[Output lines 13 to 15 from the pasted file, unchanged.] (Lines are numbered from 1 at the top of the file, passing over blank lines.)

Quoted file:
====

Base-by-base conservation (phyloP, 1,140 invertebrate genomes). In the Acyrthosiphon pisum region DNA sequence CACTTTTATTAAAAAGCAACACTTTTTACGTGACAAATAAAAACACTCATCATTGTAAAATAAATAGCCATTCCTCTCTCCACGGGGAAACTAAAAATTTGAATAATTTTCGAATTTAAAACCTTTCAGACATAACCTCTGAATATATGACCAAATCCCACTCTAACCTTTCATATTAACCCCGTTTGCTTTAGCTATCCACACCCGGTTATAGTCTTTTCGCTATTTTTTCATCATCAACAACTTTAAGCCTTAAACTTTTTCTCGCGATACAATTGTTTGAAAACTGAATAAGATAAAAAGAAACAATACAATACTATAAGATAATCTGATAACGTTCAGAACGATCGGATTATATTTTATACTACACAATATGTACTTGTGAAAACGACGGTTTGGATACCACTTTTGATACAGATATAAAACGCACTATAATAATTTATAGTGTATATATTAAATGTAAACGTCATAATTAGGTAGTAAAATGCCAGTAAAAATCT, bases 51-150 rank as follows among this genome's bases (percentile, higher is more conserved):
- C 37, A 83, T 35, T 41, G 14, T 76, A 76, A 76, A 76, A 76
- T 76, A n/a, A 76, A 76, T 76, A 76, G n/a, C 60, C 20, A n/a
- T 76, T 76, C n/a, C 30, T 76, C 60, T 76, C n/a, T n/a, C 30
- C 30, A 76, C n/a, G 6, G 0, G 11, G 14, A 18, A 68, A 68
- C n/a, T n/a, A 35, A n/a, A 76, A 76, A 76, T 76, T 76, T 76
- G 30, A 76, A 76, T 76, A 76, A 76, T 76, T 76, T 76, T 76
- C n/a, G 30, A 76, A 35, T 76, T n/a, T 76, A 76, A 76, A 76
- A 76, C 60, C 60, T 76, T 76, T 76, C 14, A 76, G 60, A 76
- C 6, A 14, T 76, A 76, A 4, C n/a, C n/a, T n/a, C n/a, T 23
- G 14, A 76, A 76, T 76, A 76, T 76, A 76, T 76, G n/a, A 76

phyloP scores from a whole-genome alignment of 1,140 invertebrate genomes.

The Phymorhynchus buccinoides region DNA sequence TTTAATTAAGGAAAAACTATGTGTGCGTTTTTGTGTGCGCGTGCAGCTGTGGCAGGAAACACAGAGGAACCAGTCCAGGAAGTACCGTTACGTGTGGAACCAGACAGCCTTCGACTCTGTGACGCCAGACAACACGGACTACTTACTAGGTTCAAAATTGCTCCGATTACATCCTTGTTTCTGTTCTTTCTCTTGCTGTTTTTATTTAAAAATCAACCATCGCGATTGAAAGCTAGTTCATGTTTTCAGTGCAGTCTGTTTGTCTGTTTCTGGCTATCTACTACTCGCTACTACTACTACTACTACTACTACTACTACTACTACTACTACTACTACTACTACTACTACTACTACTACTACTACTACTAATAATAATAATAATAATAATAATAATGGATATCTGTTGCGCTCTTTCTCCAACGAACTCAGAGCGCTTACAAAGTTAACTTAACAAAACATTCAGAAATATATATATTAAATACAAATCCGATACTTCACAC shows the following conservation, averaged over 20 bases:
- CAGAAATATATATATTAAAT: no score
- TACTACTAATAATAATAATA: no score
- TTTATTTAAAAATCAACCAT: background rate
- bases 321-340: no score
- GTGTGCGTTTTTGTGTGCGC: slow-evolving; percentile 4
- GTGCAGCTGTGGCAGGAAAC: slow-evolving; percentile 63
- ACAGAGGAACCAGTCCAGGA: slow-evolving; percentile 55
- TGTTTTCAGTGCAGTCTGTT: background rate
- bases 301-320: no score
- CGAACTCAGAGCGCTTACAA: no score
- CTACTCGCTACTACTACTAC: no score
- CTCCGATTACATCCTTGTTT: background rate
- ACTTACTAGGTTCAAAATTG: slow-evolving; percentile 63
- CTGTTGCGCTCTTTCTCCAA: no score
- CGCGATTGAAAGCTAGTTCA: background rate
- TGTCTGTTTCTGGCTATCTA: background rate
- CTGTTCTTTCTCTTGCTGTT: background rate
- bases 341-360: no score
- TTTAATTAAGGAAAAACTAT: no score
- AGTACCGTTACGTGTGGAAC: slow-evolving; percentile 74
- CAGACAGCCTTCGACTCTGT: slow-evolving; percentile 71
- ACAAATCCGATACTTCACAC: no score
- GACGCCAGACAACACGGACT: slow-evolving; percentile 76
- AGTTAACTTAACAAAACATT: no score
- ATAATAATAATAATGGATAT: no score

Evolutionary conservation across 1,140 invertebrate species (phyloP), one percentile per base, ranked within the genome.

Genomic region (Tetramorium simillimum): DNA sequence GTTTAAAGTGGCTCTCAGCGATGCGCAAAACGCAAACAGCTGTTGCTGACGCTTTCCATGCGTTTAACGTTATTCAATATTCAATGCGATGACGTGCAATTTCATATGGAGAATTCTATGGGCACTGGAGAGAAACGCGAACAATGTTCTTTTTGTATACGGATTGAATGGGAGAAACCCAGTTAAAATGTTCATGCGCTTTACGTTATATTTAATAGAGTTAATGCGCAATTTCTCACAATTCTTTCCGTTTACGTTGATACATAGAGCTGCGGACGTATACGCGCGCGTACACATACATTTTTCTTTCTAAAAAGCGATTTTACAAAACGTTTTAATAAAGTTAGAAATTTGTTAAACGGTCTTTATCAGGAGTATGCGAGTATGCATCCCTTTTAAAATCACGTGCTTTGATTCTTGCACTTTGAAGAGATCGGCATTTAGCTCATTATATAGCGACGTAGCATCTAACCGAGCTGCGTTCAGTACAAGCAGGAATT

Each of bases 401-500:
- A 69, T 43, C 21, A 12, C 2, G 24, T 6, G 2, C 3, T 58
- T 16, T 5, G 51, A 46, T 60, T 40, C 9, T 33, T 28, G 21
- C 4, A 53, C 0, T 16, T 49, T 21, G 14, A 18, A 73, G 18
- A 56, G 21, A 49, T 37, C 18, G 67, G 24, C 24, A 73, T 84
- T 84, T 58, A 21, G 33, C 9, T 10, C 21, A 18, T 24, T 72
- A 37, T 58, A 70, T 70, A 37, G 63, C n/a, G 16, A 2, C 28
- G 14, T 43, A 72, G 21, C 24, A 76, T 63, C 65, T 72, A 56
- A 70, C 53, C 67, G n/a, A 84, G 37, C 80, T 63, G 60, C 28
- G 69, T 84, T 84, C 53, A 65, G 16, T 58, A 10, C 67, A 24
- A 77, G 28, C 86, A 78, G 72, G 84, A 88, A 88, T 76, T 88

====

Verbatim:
The Phymorhynchus buccinoides region DNA sequence TTTAATTAAGGAAAAACTATGTGTGCGTTTTTGTGTGCGCGTGCAGCTGTGGCAGGAAACACAGAGGAACCAGTCCAGGAAGTACCGTTACGTGTGGAACCAGACAGCCTTCGACTCTGTGACGCCAGACAACACGGACTACTTACTAGGTTCAAAATTGCTCCGATTACATCCTTGTTTCTGTTCTTTCTCTTGCTGTTTTTATTTAAAAATCAACCATCGCGATTGAAAGCTAGTTCATGTTTTCAGTGCAGTCTGTTTGTCTGTTTCTGGCTATCTACTACTCGCTACTACTACTACTACTACTACTACTACTACTACTACTACTACTACTACTACTACTACTACTACTACTACTACTACTACTAATAATAATAATAATAATAATAATAATGGATATCTGTTGCGCTCTTTCTCCAACGAACTCAGAGCGCTTACAAAGTTAACTTAACAAAACATTCAGAAATATATATATTAAATACAAATCCGATACTTCACAC shows the following conservation, averaged over 20 bases:
- CAGAAATATATATATTAAAT: no score
- TACTACTAATAATAATAATA: no score